September 3rd, 1959. I was one of 289,242 babies born on that Thursday. Apart from me being born, nothing much happened on that day.
I was the second child, my sister having been born eighteen months before, though my mother had given birth to a still born a few years before, and she had miscarried several times before that.
So, I was born sixty years ago and suddenly the world was a more beautiful place.

In the early eighties I shared a house with two girls – well, not exactly girls but young women of my age. I kept up my friendship with one of them who, on my fortieth birthday observed that, when you reach those milestone anniversaries, you tend to wish that you were ten years younger.
“When you are forty you will wish that you were thirty”, she prophesised, “and when you are fifty you will wish you were forty and …..” well, you get the gist.

Four cards, two up

And so, a week or so ago I reached the magical milestone of being 60 (and I wished I was fifty again).
I got up, went downstairs and there on the mantlepiece were four cards. Now, we don’t (yet) have a real fire – the fireplace houses one of the replica electric fires that tries its best to be a real fire but, despite wanting to believe its pretentions, doesn’t really cut the mustard, though we do have a mantlepiece on which the four cards were stood.
One was from my mother and father-in-law. It was from the both of them though it was really from my mother in law. It contained a syrupy card and £20. Last year, she had given me two cards (I don’t know either) but this year there was only one. The second card was from one of the members of the PA Society who I had been gracious enough to produce the design for the cover of my next book (more of that later), and the third was from another member and volunteer of the society. I would add at this point that neither contained any money. The fourth was from Charley’s owner. Charley is a Cavapoo dog who looks exactly like Waffle the Wonder Dog. Charley’s owner lives opposite us and is unable to take him for walks due to her undergoing a hip replacement operation that didn’t go terribly well. We, that’s wiffy and me, take Charley for an hour walk every day.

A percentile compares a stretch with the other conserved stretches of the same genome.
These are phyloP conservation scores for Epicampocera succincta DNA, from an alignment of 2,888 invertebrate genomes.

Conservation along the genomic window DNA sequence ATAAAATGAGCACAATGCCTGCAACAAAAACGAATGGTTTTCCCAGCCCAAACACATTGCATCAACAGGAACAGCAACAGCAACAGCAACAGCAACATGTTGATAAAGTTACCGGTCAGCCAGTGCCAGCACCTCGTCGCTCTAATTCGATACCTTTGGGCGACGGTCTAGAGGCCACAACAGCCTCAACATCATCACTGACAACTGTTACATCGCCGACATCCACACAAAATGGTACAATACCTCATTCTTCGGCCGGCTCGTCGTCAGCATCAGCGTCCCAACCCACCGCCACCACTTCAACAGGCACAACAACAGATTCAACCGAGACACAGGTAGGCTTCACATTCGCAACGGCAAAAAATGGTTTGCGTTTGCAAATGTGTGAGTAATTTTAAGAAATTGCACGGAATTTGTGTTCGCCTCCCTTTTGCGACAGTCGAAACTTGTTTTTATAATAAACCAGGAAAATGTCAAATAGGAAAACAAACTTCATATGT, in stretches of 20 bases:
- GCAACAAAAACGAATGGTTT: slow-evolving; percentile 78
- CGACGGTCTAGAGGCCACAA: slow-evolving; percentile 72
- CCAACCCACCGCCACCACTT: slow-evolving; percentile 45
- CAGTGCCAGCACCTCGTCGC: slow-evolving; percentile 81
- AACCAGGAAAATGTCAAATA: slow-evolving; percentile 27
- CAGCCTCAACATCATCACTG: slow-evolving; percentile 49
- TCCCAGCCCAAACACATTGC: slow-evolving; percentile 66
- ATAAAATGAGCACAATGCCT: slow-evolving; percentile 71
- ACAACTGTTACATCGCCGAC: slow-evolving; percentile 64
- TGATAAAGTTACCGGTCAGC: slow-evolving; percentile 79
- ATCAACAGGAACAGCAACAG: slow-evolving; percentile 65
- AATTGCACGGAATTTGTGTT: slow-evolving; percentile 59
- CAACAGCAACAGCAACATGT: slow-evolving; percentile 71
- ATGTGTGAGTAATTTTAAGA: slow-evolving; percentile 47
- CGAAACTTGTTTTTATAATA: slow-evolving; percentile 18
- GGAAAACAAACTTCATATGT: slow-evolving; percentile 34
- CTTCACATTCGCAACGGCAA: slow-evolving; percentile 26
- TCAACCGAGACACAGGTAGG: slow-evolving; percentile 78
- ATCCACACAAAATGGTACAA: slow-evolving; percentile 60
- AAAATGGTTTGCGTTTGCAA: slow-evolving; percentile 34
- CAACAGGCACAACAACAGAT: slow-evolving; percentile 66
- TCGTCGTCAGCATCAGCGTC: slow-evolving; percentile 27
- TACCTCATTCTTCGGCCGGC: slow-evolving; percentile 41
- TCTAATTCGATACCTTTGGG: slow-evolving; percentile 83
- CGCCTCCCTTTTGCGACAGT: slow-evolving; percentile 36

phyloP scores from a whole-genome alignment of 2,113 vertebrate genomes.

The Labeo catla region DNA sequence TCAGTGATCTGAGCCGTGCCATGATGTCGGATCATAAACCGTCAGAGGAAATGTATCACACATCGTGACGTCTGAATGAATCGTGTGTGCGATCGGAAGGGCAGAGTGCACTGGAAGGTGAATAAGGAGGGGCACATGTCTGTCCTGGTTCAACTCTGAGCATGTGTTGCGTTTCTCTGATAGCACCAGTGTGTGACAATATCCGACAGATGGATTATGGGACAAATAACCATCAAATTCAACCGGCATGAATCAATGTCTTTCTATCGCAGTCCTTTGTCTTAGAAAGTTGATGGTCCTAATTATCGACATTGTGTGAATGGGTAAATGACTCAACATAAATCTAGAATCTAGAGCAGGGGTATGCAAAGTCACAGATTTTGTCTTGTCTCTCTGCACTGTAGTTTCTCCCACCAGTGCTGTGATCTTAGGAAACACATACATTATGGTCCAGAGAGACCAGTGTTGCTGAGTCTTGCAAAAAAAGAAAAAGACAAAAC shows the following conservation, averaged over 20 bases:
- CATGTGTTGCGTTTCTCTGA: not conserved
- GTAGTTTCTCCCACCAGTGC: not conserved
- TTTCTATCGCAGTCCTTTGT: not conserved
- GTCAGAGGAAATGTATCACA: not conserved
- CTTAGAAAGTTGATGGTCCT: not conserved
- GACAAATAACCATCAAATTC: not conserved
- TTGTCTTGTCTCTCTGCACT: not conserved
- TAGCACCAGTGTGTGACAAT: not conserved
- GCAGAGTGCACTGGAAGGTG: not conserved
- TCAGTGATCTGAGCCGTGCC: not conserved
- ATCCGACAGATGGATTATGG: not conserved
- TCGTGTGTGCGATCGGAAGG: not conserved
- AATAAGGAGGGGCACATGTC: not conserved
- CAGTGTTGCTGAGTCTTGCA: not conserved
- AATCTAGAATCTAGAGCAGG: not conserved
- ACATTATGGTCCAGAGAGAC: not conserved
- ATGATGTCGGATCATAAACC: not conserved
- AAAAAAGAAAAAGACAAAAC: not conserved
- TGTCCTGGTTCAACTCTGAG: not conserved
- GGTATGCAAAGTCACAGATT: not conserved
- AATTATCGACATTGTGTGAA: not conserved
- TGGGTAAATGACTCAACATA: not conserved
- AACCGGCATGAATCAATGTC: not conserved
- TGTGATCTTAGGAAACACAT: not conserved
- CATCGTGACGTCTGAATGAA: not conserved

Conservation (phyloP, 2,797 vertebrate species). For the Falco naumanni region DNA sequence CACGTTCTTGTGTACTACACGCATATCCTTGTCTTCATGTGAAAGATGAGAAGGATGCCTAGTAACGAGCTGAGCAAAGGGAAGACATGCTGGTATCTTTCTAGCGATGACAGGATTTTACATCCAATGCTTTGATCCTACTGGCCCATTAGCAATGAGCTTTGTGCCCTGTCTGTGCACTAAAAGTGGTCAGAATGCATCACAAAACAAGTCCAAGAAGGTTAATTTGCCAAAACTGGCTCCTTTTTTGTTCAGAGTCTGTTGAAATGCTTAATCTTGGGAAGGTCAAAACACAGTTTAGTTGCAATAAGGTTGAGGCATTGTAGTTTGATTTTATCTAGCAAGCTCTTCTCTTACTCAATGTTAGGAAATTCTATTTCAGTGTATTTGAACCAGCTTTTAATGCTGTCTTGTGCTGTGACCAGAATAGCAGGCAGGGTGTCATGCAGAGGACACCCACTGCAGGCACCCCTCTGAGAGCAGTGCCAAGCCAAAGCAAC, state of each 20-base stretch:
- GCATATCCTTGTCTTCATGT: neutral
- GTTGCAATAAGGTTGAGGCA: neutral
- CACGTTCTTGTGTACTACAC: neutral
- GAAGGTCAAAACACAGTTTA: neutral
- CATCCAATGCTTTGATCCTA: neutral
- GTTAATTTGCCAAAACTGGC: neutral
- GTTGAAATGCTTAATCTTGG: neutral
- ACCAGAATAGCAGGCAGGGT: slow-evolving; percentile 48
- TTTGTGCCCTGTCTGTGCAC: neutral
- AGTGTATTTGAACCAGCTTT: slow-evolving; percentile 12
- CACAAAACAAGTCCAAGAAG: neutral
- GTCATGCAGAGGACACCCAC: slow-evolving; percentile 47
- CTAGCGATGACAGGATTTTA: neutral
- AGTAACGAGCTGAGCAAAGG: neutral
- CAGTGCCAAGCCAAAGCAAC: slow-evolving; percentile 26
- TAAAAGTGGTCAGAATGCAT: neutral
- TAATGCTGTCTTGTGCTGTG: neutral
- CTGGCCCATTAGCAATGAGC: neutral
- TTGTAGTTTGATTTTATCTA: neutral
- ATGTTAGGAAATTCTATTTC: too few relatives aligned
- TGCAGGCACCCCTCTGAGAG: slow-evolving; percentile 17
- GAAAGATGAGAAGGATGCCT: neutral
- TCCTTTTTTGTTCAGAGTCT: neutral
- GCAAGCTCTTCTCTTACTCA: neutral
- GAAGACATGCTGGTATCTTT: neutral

There was no card from Wiffy – we don’t do that sort of thing.
Four cards, two up on last year.

Mixed bag

Next – the postman. He delivered later in the morning. Now, I could go on to lament the decline of the UK’s postal service and reminisce how, when I wore a younger man’s clothes, I used to get my birthday cards before I went to school, and how we used to get two deliveries of mail every morning; but I won’t.
So, four letters were addressed to me – on my birthday. And what a mixed bag they turned out to be.

Letter One: from the Department of Work and Pensions. My appeal against the Personal Independence Payment (PIP) assessment that had stated I had no ‘Mobility needs’ (based on the fact that I can write books – I know) had been successful and that I had been awarded the ‘mobility allowance’ albeit at the ‘standard rate’ – which meant I didn’t qualify for a Motability car. The car will have to go. Victory then – but a slightly hollow one.